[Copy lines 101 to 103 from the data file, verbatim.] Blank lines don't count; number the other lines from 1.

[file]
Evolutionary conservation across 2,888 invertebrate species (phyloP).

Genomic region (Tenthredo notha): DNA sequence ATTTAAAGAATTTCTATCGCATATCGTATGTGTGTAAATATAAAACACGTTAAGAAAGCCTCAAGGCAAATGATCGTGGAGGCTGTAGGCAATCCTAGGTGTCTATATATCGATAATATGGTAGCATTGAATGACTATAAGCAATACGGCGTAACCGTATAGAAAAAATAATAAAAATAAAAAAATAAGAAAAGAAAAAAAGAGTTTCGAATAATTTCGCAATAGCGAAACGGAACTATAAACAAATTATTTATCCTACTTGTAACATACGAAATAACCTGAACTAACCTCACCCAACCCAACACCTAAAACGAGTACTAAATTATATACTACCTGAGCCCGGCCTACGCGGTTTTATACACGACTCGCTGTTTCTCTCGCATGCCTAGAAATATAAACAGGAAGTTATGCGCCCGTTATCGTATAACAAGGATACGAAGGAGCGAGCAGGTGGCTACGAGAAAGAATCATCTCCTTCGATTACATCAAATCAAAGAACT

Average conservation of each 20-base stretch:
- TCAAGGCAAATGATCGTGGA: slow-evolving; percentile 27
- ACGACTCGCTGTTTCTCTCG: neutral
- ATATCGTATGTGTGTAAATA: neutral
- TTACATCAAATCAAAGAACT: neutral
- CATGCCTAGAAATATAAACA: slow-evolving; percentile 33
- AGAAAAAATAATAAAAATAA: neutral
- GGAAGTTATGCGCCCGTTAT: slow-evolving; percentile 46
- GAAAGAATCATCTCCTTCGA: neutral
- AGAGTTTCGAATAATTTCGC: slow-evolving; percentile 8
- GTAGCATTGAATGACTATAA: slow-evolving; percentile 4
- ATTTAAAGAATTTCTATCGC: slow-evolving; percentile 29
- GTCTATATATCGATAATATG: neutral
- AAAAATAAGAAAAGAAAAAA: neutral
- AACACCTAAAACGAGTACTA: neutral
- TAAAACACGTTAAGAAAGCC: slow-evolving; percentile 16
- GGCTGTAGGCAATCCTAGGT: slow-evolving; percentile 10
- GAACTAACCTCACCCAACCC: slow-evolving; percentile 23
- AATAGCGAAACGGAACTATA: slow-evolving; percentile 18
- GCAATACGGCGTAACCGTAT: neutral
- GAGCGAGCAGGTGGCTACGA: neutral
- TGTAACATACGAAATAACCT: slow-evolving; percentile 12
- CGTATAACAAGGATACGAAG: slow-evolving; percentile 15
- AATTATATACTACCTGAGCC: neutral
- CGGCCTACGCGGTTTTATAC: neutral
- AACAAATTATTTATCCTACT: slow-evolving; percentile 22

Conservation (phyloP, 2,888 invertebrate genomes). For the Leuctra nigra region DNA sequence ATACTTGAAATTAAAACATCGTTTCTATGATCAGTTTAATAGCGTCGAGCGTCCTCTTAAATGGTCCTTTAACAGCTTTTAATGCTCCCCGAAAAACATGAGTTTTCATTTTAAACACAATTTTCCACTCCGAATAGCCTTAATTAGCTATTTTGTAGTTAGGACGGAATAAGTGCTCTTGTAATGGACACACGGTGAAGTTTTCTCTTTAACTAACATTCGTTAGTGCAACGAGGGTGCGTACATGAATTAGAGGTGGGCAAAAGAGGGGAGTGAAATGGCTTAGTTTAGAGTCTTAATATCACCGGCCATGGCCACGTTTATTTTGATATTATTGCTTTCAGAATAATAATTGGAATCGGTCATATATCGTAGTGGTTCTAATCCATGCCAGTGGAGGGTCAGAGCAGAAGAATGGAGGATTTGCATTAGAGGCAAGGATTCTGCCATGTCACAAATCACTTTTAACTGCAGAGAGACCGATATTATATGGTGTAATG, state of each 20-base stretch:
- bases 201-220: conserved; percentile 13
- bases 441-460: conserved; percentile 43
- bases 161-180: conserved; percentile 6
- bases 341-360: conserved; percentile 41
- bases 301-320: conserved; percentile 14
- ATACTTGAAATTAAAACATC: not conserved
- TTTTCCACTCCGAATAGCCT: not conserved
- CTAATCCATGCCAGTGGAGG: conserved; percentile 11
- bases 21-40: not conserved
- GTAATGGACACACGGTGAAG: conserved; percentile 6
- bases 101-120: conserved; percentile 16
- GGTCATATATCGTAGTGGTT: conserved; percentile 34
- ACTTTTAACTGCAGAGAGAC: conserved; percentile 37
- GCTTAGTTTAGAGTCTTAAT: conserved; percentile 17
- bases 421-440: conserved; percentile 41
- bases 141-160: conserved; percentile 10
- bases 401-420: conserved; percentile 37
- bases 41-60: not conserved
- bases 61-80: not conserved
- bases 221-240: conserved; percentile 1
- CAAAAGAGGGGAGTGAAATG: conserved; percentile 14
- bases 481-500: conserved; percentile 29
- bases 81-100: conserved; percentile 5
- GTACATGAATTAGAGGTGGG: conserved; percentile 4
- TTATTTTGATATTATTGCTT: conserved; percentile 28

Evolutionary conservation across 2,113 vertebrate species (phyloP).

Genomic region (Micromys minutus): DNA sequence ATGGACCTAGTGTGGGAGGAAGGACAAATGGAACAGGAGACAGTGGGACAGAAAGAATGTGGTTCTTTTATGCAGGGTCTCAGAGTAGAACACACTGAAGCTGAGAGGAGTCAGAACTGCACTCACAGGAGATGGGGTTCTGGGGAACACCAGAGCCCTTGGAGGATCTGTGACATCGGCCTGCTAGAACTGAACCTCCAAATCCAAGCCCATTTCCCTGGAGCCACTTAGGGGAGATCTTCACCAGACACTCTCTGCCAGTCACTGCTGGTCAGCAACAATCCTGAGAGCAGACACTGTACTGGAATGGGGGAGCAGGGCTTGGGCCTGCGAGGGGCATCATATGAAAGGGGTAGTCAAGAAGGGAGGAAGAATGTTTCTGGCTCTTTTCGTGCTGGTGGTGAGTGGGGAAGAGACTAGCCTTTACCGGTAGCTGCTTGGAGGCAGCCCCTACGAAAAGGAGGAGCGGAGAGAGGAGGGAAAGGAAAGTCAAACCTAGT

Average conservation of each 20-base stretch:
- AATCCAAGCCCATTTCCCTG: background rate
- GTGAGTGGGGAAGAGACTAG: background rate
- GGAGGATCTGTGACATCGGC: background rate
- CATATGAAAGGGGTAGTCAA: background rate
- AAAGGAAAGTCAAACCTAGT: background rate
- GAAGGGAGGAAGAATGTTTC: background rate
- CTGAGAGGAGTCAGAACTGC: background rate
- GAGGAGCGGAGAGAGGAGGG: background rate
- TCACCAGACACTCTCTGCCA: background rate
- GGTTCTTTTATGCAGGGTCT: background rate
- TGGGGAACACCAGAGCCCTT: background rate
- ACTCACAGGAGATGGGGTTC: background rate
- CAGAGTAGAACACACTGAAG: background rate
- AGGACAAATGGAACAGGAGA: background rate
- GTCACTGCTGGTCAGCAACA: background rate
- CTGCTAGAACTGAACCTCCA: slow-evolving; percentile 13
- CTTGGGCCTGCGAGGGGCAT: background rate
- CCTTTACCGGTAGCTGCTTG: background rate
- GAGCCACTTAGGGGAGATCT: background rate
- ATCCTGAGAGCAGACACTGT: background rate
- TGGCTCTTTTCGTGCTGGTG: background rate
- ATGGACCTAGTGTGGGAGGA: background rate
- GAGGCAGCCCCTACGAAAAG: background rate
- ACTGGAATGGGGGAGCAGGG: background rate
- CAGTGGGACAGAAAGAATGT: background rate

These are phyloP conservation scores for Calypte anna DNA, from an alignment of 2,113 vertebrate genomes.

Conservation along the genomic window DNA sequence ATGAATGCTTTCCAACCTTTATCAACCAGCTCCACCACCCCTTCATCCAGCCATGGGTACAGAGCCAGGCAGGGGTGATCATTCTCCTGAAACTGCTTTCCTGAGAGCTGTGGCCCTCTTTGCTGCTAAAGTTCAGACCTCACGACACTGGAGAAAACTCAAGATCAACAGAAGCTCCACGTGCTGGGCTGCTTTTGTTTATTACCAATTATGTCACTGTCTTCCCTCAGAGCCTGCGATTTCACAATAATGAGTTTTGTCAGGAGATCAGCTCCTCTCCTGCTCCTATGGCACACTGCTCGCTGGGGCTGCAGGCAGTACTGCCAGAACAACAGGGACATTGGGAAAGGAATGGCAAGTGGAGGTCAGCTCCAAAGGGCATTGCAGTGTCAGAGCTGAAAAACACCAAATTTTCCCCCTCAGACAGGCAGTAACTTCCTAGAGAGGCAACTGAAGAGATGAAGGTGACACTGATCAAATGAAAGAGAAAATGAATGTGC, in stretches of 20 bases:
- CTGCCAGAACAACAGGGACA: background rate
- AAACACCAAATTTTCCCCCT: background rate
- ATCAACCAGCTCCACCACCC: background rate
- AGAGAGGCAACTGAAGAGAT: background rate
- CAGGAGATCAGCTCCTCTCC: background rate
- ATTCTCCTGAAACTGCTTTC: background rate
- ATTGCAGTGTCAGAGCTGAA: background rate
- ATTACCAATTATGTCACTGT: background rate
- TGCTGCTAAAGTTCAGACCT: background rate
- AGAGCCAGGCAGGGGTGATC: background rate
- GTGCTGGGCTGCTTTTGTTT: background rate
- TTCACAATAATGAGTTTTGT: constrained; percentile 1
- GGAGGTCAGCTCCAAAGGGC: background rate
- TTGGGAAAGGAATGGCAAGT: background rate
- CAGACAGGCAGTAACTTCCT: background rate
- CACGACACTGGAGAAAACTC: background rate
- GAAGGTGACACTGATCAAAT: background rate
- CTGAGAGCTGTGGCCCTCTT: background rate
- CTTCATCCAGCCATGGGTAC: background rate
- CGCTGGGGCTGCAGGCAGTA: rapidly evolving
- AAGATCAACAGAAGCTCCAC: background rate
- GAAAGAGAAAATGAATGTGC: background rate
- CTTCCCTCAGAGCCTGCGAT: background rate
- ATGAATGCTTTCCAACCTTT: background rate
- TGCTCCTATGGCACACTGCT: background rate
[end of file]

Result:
- GAAGGTGACACTGATCAAAT: background rate
- CTGAGAGCTGTGGCCCTCTT: background rate
- CTTCATCCAGCCATGGGTAC: background rate